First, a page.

Carpal, Cubital and Ulnar Tunnel Syndrome
Carpal tunnel syndrome occurs when the median nerve is compressed while traveling through the carpal tunnel, a narrow passageway made of bones and ligaments in the wrist. The carpal tunnel is intended to provide protection for the median nerve and tendons that pass through it. The median nerve is responsible for movement and sensation for parts of the hand, so irritation from compression can cause pain, numbness and tingling in the hand and wrist.
Cubital tunnel syndrome, also known as ulnar tunnel syndrome or ulnar nerve entrapment, is the second most common nerve entrapment after carpal tunnel syndrome. It occurs when the ulnar nerve, which travels from the shoulder, down the arm and into the hand, is compressed while traveling through the cubital tunnel, a small space within the elbow. The ligament that surrounds the ulnar nerve can thicken, compressing the nerve and causing pain, tingling, or numbness in the arm and certain fingers.
What causes Carpal, Cubital, and Ulnar Tunnel Syndrome?
The compression of the median nerve in the carpal tunnel can be caused by several factors. These include genetics, repetitive and prolonged hand use, injuries, and other medical conditions. Genetics is a factor if smaller carpal tunnels are present in the patient's family history. Repetitive hand use, like use of vibrating machinery or bending of the hands, for long periods can also cause compression. Injuries to the wrist, like fractures, sprains or other kinds of trauma, can cause swelling or compression. Medical conditions like arthritis, diabetes, thyroid dysfunction or the development of tumors or cysts within the carpal tunnel can also compress the median nerve.
Like carpal tunnel syndrome, cubital tunnel syndrome can be caused by more than one factor. Repetitive use of the arm or elbow, including leaning on the elbow, can cause the ulnar nerve to be compressed, as can long-term pressure on the base of the palm. Injuries like fractures, dislocations, sprains or other trauma to the elbow can also cause this compression, as can underlying conditions like arthritis and diabetes, or conditions that cause long-term swelling and inflammation near the ulnar nerve. If the ulnar nerve moves back and forth as the elbow is bent and straightened, which can cause irritation over time, this can also lead to cubital tunnel syndrome.
Women are more likely than men to get carpal or cubital tunnel syndrome. Pregnancy can also cause nerve entrapment because of fluid retention, but symptoms of carpal or cubital tunnel syndrome usually go away after delivery.
Symptoms and Diagnosis
Symptoms of carpal tunnel syndrome include numbness and tingling on the palm side of the hand, fingers, and thumb. Pain or a burning sensation in the forearm, wrist, or hand that increases with activity may also be present. Weakness may also occur, as over time the muscles around the thumb will shrink and lose strength, resulting in trouble forming a fist or grasping objects. To diagnose this condition, your doctor will go over your medical history and perform a physical exam. Tests like X-rays or other imaging studies may be used to confirm the diagnosis.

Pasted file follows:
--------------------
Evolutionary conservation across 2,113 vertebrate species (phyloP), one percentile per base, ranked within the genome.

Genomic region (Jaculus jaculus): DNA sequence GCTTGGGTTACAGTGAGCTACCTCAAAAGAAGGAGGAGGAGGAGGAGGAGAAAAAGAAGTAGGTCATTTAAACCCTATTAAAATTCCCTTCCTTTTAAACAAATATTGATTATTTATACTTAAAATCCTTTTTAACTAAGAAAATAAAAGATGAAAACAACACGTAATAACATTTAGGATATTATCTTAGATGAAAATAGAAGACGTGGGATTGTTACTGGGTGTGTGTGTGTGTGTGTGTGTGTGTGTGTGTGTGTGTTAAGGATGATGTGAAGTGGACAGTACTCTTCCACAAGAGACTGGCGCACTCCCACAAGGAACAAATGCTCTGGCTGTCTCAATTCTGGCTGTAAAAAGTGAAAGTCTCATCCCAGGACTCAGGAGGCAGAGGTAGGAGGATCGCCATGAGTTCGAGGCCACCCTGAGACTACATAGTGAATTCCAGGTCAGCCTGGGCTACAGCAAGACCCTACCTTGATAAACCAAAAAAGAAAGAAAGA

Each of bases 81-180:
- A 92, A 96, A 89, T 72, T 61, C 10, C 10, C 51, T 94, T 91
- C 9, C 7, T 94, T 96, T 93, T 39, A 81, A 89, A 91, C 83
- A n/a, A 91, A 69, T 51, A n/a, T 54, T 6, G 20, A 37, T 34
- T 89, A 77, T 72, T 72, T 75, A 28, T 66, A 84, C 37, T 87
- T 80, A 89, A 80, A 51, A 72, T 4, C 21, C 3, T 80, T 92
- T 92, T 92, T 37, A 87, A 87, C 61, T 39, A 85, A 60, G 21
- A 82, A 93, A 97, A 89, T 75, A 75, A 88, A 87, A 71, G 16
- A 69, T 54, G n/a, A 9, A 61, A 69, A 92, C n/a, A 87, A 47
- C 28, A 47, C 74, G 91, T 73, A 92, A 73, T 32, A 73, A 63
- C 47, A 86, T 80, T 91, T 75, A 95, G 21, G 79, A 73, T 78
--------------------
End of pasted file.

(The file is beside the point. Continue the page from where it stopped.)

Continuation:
Symptoms of cubital tunnel syndrome may include weakness, numbness or tingling in the palm or last two fingers, and pain or burning sensation in the elbow, palm, or last two fingers that increases with activity. Tenderness in the elbow joint, dexterity problems, and sensitivity to cold may also be present. A review of your medical history and a physical exam are used to diagnose this condition, but tests including imaging studies and nerve conduction studies may also be utilized.
How is it treated?
If another condition is contributing to the carpal tunnel or cubital tunnel syndrome, like arthritis or diabetes, that underlying condition must be treated first.
Carpal tunnel and cubital tunnel syndrome are treated at first with conservative treatments like rest, changes in patterns of use, immobilizing the affected area with devices like splints or braces, physical therapy, medication and injections. If the symptoms do not improve after some time, your doctor may suggest a surgical procedure to relieve compression.
The procedure used to treat carpal tunnel syndrome, called carpal tunnel release, relieves pressure by enlarging the carpal tunnel. Cubital tunnel syndrome can also be treated with a similar procedure called cubital tunnel release, which enlarges the cubital tunnel. If the ulnar nerve compression is due to the nerve moving back and forth, an ulnar nerve transposition or a medial epicondylectomy may be performed to keep the nerve in a fixed position.